With the spring semester in full swing, students, faculty and staff members are finding themselves spending hours on end in front of screens and in video calls. People are increasingly experiencing burnout and fatigue, likely resulting from a phenomenon aptly coined “Zoom fatigue.”
Harvard Business Review has offered five research-based tips to help combat this fatigue:
- Avoid multitasking. Research shows that attempting to do multiple things at once can negatively impact your performance and productivity. When on a video call, close any additional tabs or programs that might distract you, put away your phone and try to stay present and attentive.
- Build in breaks. Remember to look away from your computer for a few seconds or longer every now and then, even during meetings. Let your eyes rest for a moment and then return your attention to the call. Also try to give yourself time between meetings or classes to move around and maybe get outside.
- Reduce onscreen stimuli. If you find yourself gazing at your own Zoom box during meetings, try hiding yourself from view and directing your attention to the speaker. Also consider using a plain background, if possible, and encouraging others to, as this will help to alleviate onscreen distractions.
- Make virtual social events opt-in. When hosting virtual social events, remind others that they are welcome, but not obligated, to join. When the work and or school schedule is already full of meetings and screen time, it can be even more draining to do the same thing outside of it.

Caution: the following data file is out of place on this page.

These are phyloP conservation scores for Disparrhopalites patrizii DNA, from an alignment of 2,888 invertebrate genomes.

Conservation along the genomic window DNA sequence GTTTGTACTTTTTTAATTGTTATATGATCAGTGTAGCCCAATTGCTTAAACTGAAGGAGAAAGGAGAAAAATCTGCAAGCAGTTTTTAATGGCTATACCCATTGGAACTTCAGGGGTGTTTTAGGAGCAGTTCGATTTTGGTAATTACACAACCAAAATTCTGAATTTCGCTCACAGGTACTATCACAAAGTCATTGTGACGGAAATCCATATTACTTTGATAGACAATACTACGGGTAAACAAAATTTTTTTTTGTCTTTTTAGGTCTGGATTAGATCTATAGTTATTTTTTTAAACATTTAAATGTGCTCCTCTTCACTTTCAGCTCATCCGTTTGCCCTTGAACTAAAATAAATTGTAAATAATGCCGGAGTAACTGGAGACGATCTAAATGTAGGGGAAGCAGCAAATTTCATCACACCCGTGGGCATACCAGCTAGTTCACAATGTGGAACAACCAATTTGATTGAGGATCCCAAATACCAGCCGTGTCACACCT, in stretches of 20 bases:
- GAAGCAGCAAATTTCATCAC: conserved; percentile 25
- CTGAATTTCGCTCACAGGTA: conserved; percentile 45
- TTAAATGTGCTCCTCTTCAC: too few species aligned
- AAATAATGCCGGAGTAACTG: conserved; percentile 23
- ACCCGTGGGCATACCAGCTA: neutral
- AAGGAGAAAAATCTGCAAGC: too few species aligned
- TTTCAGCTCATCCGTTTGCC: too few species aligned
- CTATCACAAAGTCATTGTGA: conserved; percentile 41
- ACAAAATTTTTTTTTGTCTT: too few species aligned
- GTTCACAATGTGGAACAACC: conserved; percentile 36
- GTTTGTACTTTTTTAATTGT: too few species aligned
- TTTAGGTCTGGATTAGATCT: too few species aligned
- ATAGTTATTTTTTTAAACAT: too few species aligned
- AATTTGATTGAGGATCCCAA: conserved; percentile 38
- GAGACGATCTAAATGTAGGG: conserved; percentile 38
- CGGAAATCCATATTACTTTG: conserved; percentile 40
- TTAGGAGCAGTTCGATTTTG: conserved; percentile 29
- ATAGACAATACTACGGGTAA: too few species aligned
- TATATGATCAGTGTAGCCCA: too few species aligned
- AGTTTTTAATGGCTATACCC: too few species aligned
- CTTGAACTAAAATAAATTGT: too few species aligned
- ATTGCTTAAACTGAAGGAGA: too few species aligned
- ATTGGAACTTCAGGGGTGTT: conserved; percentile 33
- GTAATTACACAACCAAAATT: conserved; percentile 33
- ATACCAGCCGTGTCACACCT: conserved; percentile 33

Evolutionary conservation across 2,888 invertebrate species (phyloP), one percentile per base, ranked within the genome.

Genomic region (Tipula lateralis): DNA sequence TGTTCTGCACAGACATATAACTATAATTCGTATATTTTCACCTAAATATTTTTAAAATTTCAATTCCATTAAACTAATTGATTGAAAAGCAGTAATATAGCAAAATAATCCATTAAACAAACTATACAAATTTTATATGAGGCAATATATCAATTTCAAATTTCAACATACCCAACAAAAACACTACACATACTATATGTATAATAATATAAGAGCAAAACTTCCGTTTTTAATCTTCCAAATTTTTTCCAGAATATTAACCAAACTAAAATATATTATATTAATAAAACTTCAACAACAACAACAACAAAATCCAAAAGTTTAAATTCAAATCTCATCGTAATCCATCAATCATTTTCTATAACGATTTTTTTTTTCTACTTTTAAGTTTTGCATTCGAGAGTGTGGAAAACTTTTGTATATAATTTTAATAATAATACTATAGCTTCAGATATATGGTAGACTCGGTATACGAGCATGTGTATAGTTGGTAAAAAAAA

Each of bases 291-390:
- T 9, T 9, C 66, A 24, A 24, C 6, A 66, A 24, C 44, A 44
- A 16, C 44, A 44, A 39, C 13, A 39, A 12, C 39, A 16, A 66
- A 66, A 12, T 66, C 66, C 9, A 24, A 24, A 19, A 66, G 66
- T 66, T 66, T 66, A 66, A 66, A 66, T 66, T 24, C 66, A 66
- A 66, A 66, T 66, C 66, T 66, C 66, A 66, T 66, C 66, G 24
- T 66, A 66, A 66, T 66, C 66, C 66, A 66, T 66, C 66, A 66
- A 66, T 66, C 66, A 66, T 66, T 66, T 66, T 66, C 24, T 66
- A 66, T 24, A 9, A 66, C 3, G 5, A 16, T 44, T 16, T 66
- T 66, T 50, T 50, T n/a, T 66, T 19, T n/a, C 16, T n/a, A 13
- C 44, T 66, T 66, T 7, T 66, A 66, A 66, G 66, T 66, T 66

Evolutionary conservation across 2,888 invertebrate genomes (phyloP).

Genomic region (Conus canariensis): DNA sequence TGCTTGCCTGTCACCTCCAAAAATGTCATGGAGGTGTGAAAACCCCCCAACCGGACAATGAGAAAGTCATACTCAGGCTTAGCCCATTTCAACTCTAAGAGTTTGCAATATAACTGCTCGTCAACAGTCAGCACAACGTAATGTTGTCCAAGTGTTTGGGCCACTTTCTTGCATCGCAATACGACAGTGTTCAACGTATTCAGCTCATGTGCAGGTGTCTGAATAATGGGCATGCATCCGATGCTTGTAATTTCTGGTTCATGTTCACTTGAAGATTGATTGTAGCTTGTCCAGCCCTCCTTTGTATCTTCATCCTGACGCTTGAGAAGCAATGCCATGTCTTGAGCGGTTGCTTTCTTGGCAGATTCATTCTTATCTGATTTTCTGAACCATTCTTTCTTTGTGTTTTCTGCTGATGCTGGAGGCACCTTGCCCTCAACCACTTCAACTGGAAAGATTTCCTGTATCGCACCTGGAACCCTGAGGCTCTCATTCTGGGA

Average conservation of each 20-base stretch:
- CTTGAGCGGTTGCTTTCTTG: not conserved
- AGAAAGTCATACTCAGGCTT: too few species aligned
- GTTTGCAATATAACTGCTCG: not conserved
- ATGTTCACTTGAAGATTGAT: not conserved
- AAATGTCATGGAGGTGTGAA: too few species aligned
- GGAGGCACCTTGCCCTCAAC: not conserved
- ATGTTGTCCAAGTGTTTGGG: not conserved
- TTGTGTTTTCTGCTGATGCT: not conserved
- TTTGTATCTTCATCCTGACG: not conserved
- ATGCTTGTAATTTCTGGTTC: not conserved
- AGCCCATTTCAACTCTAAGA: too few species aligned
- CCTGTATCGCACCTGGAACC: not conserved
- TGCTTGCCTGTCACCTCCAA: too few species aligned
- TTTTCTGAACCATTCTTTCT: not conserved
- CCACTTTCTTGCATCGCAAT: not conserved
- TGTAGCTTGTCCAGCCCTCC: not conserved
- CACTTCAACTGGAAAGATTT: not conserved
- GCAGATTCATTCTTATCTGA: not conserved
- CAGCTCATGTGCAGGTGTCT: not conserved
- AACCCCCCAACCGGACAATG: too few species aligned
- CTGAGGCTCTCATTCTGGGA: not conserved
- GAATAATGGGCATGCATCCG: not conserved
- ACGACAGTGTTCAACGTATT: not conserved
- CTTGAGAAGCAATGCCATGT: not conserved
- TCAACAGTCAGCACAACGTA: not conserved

- Switch to phone calls or email. Try taking a break from video calls, when possible, and having conversations via phone or email instead.
Jai Jackson, assistant vice provost for faculty engagement in the Office for Institutional Equity and Diversity, has observed some of the effects of virtual learning over the past year. “Zoom fatigue can be stressful on your mind and body. Our average screen time between mobile devices and personal computers has skyrocketed and, without the need to transition between physical meetings, we have placed greater emphasis on back-to-back video engagements. Reclaim your off-screen time and focus on self-care. If you have to, schedule ‘bio breaks’ and off-screen time. Prioritize your health and wellness.”
During this time, there are a number of stressors faced by students, faculty and staff, and we recognize that. The university offers a number of resources for students and families as well as faculty and staff, ranging from counseling to wellness and recreation facilities to funding resources and more.
Jenna Nabors (she/her) is a fourth-year student majoring in communication with minors in international studies, journalism and English and a Park Scholar. Share your thoughts about this article on Twitter at @NCStateOIED.